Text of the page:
FRANCE 24 journalist Roméo Langlois, who went missing Saturday during a military operation against FARC rebels, is being held by the guerrillas, Colombian President Juan Manuel Santos confirmed on Tuesday.
The FRANCE 24 journalist who went missing Saturday during a mission by Colombian security forces against FARC rebels in the country’s southern region of Caqueta is being held hostage by the guerrillas, Colombian President Juan Manuel Santos confirmed on Tuesday.
"We have very clear indications that the French journalist is being held by the FARC,'' Santos said late Monday, without providing any further details of Roméo Langlois’s whereabouts.
Langlois, who also works for French newspaper Le Figaro, was accompanying a military patrol on a mission to destroy drug laboratories in Caqueta when they were attacked by leftist FARC (Revolutionary Armed Forces of Colombia) guerrillas on Saturday.
The Colombian army said Wednesday that no plans were in the works to rescue Langlois.
"We will do nothing that could risk Roméo's life," Colonel Jamil Gutierrez, the commander of an anti-drug platoon, told AFP. Gutierrez said security forces were still trying to locate Langlois.
Colombian officials say the 35-year-old French journalist received a bullet wound to the arm when he was captured, according to soldiers at the scene.
Santos’s statement bolstered the French authorities’ belief that Langlois had been kidnapped by FARC rebels. “Even if no one has yet claimed responsibility for his kidnapping, we, along with the Colombian authorities, believe that our compatriot is probably in the hands of the FARC,” read a statement from the French foreign ministry on Monday.
“We hold them responsible for M. Langlois’s situation. They have publicly vowed to end kidnappings. We ask them to uphold this engagement and we call them to immediately release M. Langlois.”
Three soldiers and a police officer were killed in the attack, which Colombian Defense Ministry officials called “heavy combat”. Four other soldiers were also wounded during the operation Counternarcotics Batallion No. 1 that destroyed four cocaine processing labs, according to Colombian security services.
Five soldiers who went missing with Langlois during the skirmish were later accounted for.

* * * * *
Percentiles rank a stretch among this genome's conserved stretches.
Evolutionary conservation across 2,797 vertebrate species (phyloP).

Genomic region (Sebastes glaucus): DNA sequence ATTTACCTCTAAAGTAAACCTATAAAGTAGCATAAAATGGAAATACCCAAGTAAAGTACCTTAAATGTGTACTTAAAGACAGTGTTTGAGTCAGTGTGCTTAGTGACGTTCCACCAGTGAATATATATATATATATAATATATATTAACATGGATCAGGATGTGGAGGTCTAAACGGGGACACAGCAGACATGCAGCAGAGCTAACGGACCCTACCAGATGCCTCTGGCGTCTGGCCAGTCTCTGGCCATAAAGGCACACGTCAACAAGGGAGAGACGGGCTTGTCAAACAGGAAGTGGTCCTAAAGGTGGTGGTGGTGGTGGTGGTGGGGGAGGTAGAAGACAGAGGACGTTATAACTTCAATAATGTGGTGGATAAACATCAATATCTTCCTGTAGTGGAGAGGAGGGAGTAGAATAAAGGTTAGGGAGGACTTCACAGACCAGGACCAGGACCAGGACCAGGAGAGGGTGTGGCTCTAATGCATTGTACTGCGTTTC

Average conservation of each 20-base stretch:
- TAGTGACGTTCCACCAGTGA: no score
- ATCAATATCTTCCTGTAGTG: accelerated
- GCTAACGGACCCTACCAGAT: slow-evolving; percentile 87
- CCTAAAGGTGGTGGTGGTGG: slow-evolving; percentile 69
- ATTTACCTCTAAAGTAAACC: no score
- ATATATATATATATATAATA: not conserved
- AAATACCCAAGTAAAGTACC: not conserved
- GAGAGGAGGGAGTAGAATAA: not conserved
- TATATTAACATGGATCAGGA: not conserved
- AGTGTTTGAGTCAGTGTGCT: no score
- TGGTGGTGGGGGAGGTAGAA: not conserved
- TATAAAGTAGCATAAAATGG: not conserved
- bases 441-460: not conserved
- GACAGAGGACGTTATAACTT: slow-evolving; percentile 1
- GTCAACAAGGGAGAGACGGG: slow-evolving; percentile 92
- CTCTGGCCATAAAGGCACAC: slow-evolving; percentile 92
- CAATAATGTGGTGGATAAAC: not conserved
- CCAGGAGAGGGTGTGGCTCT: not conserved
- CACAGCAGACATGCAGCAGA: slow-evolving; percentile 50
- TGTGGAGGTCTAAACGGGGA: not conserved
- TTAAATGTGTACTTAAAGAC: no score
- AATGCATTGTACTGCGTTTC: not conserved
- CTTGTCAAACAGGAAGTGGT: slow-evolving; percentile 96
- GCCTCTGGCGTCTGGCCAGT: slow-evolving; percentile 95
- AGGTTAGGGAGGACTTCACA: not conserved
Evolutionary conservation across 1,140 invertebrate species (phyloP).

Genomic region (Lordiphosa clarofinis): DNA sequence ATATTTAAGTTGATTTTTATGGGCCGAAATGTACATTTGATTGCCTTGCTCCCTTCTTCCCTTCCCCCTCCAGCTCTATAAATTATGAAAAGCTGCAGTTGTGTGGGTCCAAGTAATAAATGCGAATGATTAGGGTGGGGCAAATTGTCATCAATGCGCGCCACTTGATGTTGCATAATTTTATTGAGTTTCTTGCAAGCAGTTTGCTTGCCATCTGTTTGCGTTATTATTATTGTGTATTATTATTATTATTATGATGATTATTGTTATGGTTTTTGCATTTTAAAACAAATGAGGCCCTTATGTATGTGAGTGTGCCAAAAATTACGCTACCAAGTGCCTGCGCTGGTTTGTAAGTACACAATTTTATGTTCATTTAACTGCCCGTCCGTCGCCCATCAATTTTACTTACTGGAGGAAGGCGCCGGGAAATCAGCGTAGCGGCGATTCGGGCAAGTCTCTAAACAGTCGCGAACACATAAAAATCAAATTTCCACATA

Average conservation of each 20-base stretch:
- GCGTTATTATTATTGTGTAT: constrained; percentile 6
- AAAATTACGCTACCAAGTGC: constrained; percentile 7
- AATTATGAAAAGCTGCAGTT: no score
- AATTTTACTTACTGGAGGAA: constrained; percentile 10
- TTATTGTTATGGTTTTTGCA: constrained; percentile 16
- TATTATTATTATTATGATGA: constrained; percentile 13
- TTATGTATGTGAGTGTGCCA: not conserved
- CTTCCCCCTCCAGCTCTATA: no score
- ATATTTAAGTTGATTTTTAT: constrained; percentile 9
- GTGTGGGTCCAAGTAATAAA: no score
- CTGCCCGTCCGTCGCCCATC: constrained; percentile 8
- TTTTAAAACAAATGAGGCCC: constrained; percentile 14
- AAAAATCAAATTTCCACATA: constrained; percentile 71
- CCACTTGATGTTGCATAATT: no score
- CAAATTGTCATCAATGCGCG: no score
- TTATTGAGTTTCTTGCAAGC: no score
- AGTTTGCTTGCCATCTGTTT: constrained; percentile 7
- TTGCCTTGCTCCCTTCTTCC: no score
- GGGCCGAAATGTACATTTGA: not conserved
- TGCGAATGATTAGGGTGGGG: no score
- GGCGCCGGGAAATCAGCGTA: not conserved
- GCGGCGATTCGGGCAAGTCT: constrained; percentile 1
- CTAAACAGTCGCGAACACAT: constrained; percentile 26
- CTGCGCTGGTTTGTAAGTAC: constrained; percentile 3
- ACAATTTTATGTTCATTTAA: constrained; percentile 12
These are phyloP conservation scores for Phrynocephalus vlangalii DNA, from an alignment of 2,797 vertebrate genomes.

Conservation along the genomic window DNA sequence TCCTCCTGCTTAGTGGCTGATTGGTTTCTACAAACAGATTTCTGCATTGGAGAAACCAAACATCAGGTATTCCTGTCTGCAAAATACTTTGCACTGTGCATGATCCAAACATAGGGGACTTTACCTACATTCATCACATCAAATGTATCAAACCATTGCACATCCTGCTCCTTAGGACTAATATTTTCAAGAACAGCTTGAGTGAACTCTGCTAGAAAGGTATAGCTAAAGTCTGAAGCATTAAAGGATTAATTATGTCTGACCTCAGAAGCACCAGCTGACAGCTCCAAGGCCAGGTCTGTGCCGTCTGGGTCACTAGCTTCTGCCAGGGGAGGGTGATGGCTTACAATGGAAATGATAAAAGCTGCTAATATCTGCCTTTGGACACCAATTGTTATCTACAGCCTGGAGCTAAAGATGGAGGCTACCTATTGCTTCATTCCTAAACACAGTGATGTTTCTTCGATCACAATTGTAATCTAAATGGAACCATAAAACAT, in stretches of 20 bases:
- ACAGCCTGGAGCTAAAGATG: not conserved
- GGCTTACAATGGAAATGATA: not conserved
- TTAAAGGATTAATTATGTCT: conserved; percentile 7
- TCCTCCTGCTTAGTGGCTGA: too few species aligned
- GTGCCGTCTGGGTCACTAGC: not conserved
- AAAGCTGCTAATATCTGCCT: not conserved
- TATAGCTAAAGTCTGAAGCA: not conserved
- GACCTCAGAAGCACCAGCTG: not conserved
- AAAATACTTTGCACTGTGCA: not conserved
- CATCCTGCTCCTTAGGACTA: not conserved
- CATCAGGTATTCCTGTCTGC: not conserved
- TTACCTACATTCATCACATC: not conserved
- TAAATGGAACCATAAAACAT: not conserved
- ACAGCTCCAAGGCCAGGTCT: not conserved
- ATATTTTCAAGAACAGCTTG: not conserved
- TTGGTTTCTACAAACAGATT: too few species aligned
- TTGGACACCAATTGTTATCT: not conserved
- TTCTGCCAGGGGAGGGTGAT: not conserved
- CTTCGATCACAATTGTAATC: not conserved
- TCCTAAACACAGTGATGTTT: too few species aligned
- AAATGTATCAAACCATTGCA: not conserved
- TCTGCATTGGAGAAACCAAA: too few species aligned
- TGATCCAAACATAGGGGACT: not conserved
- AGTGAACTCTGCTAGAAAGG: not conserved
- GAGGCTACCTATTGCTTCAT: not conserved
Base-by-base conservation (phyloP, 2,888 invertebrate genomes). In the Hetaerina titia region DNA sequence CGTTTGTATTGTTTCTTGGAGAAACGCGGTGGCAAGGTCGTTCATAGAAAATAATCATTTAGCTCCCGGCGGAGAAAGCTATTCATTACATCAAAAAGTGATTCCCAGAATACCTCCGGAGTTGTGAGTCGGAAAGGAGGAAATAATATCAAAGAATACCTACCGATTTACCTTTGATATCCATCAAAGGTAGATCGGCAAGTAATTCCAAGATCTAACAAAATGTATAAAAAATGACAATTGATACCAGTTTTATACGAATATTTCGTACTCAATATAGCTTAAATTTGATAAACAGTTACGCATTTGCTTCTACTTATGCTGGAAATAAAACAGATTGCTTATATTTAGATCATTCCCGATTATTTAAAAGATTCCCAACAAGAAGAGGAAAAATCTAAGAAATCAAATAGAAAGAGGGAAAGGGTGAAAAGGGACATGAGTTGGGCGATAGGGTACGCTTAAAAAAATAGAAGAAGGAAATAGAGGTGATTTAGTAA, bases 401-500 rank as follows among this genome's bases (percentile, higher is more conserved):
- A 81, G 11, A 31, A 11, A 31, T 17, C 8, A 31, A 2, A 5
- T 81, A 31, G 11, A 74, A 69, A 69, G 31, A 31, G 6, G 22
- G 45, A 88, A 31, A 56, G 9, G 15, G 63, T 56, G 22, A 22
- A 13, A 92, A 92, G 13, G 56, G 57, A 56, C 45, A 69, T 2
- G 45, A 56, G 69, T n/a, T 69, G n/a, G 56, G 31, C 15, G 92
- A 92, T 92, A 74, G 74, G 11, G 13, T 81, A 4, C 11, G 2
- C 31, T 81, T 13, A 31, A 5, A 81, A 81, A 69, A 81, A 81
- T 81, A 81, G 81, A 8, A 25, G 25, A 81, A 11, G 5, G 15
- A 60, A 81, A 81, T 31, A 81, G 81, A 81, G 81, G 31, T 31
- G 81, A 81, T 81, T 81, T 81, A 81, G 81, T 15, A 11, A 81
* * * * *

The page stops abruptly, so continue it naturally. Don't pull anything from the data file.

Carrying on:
Langlois, a French citizen who lives in Colombia and has reported extensively from the country, was covering the army’s crackdown on narco-trafficking for FRANCE 24 when he went missing.
An 'experienced journalist'
In a statement issued Sunday, FRANCE 24 editors said they were coordinating with the French foreign ministry and Colombian authorities to get information on the fate of the missing journalist.
“We know that it’s a difficult region,” said Nahida Nakad, editorial director of Audiovisual Extérieur de la France, of which FRANCE 24 is a part. “Of course we are very worried, but we have every confidence in Roméo, who knows the territory very well and is an experienced journalist. We hope he is safe and sound, and we are in constant contact with his family. The entire FRANCE 24 editorial team is concerned, and we are standing behind his family at this difficult time.”
In a phone interview with FRANCE 24 Sunday from the Colombian capital of Bogota, Simone Bruno, another FRANCE 24 correspondent, said he was supposed to accompany Langlois on the mission, but it kept getting postponed due to bad weather.
“We were in the military base waiting for the operation to start on Tuesday, then they delayed it till Wednesday, then Thursday and then Friday. At that point, I left and Roméo stayed on,” said Bruno. “I last talked to him Friday night and he told me they were going to start the mission at 4am Saturday and he said he would send a message when he was coming back.”
But later Saturday, when Bruno heard that the area had come under attack and that there were casualties, he started making calls to try to get information about Langlois.
“Initially, we had very confused information,” said Bruno. “In the end, we talked to a [Colombian army] general who told us that Roméo was missing at this point and they’re still looking for him.”
Ransoms and narco-trafficking
Founded in 1964, FARC is one of the continent’s last remaining Marxist guerrilla groups that for decades has conducted a campaign of kidnappings and executions. One of FARC’s most prominent former hostages was Ingrid Betancourt, a French-Colombian politician who was held in captivity for more than six years before her release in 2008.
Ransoms from kidnappings, as well as the drug trade, have been the major source of FARC funding over the past few decades.
In recent months, Colombian forces have also made gains in their fight against the rebels mostly in the northern part of the country.
Weakened by the US-backed Colombian military offensive, FARC has conducted a few prisoner releases over the past few months and earlier this year, the group announced that it was halting the use of ransoms as a revenue source.
But while Colombian President Juan Manuel Santos called it “a step in the right direction,” he warned that there was not enough evidence that FARC planned to give up on its lucrative revenue source or that they were seriously interested in attempts at peace negotiations.
Analysts have cautioned that peace talks, even back-channel negotiations, are not likely to yield results before the 2014 presidential election.
Date created : 2012-05-01